When sleep apnea is effectively treated, most often with the use of continuous positive airway pressure CPAP , these effects are quickly reversed 5. CPAP delivers a constant flow of air through a face mask that keeps the airway open and prevents the associated changes. Both men and women wake less to pee at night. Sleep quality substantially improves as fragmented sleep is relieved. CPAP doesn't treat the bladder. It doesn't shrink the prostate. It doesn't make you less thirsty or dry you out.

It doesn't put you in a deep sleep so you can't wake to pee. It simply treats one of the most common and often overlooked causes of nighttime urination.

In so doing, those trips to the bathroom abate and often are fully eliminated. For those who are convinced that getting up to pee is because of how much fluid was consumed in the evening, your age, an enlarged prostate or a weak bladder, think again.

If you have some of the other symptoms associated with sleep apnea, meet with your doctor and get the evaluation and treatment you need to once again sleep through the night. Nocturia and disturbed sleep in the elderly. Sleep Med ; Bixler EO et al. Sleep-disordered breathing and nocturia in older adults. J Am Geriatr Soc ; Obstructive sleep apnea syndrome is associated with overactive bladder and urgency incontinence in men.

Sleep ; Continuous positive airway pressure reduces nocturia in patients with obstructive sleep apnea. Urology ; Brandon R. Peters, M. This Center is the birthplace of sleep medicine and includes research, clinical, and educational programs that have advanced the field and improved patient care for decades.

To learn more, visit us at: sleep. The Center is the birthplace of sleep medicine and includes research, clinical, and educational programs that have advanced the field and improved patient care for decades. News U. HuffPost Personal Video Horoscopes.

Newsletters Coupons. Follow Us. Part of HuffPost Wellness. All rights reserved. By Brandon R. Snoring Excessive daytime sleepiness Insomnia Frequent nighttime awakenings Witnessed pauses in breathing Gasping or choking in sleep Dry mouth at night Palpitations Heartburn Night sweats Teeth grinding Bruxism Morning headaches Concentration and memory problems Mood problems.

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He won't even eat or drink. Welcome to The Cat Site your cat community. I hope it's nothing serious but I do hope that the vet expresses to your mom how important it is to get a kitty who's behaving like that in quickly. Log in. Weight loss. If he is eating and just sleeping a lot, it can probably wait until the next day.

Sleeping and peeing but not eating

Sleeping and peeing but not eating

Sleeping and peeing but not eating. What your dog’s restlessness, skin issues and tummy trouble could be trying to tell you

However, the one that is refusing to eat the dry cat food or drink the water, will drink milk. I'm not feeding the kitten that won't eat any milk right now to see if I can get it to eat the dry food but I am concerned as I don't want to starve it. I have tried to soften the dry cat food with water and force a little into its mouth so it can get used to the taste.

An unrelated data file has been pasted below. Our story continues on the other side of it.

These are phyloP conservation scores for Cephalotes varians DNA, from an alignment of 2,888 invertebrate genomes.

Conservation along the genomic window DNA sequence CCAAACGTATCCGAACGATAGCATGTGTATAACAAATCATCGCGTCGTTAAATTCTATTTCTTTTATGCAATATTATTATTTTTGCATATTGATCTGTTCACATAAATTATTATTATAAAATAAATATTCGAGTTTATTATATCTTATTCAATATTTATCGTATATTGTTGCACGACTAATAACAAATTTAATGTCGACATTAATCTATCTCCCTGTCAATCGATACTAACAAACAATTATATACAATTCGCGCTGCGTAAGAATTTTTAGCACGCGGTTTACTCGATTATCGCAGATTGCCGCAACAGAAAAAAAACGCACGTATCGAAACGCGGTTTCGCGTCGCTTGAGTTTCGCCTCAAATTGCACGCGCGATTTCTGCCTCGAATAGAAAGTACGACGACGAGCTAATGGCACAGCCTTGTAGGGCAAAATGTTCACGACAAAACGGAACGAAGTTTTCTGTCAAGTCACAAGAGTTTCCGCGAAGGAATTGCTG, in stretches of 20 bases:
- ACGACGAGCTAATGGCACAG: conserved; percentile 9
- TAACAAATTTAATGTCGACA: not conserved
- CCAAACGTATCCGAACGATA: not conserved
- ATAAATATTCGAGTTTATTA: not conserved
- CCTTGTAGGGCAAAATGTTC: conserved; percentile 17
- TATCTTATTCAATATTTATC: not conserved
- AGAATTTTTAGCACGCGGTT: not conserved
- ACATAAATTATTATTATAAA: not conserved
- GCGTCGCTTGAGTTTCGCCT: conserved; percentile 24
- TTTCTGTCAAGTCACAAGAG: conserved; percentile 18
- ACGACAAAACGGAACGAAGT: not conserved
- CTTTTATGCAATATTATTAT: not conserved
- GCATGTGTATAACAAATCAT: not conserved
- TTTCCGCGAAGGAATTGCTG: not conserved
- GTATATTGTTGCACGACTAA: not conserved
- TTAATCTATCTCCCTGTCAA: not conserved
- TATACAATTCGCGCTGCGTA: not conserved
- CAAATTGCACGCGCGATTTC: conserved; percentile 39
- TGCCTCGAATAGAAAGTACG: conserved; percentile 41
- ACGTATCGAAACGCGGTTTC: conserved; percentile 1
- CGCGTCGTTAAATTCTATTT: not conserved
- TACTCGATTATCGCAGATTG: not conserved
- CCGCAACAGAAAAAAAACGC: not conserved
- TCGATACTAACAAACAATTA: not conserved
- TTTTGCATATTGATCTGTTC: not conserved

Otherwise, the kitten appears very healthy. I'm thinking possibly my little kitten is just stubborn and not ready to wean. Any advice is welcome as I'm not sure if I'm doing the right thing. Thank you! You can't let a kitten go even 24 hours without eating, so whatever it takes Whatever the reason, the kitten must eat and if it will not, should see a vet. I found a kitten, probably about 7 months old, in the backyard not too long ago, and I think he has a fever.

All he does is sleep and he doesn't really move around much. I want to bring him to the vet, but 1- it is Sunday and a lot of vets are not open, and 2-the cost of the emergency vet is so high and I don't think I will be able to afford it.

What should I do? If he has a fever, he needs to see a vet. Also, you don't know if he indeed even has a fever. You said you "think". Is he eating? If he is eating and just sleeping a lot, it can probably wait until the next day. However, if he is not eating and not moving around and his ears feel warm, he needs to go to the vet right away. I just got an eight week old kitten. I brought her home and at first she wouldn't eat anything at all.

Persistent or progressive coughing or acute coughing should also be checked right away, says Wolfus. They could mean kennel cough, influenza, pneumonia, heart disease, heartworm disease or even cancer. A distended belly. A distended abdomen could be a sign of internal bleeding, bloat or a hormonal disease — all emergencies, according to Vernaleken.

It could be something mild or a ligament tear, a fracture, a tick-born disease such as Lyme or even arthritis , says Wolfus. Eye problems. If your dog has red eyes, is blinking a lot or pawing at the face, have him checked right away. It could be a corneal scratch or ulcer, a detached retina, glaucoma or even a breed-specific illness such as dry-eye syndrome, says Wolfus.